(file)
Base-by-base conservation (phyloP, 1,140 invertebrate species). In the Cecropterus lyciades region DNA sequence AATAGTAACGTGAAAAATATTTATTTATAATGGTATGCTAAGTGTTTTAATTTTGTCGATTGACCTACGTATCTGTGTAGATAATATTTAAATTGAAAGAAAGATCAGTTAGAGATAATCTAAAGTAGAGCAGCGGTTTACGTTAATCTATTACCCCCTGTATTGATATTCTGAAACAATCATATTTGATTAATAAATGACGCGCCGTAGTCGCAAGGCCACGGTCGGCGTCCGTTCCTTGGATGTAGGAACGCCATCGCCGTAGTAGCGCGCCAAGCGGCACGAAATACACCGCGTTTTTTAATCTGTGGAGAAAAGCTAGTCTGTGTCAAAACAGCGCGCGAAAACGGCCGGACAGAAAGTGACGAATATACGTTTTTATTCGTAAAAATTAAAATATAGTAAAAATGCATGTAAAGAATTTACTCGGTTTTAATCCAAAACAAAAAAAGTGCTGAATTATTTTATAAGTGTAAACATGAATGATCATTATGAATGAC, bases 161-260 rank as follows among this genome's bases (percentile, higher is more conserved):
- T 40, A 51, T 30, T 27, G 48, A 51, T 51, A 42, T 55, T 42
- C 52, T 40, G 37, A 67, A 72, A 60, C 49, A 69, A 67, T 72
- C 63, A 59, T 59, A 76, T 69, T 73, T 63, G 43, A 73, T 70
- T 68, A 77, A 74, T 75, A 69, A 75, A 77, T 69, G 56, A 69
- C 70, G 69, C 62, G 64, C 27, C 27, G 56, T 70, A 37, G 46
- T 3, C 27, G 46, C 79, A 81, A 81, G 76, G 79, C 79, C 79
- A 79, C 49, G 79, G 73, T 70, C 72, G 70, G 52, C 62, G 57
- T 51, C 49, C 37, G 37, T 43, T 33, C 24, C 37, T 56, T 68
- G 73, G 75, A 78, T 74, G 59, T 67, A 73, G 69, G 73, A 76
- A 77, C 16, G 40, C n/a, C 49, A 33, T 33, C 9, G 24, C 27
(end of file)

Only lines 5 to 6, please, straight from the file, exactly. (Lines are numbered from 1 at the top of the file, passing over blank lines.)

- T 68, A 77, A 74, T 75, A 69, A 75, A 77, T 69, G 56, A 69
- C 70, G 69, C 62, G 64, C 27, C 27, G 56, T 70, A 37, G 46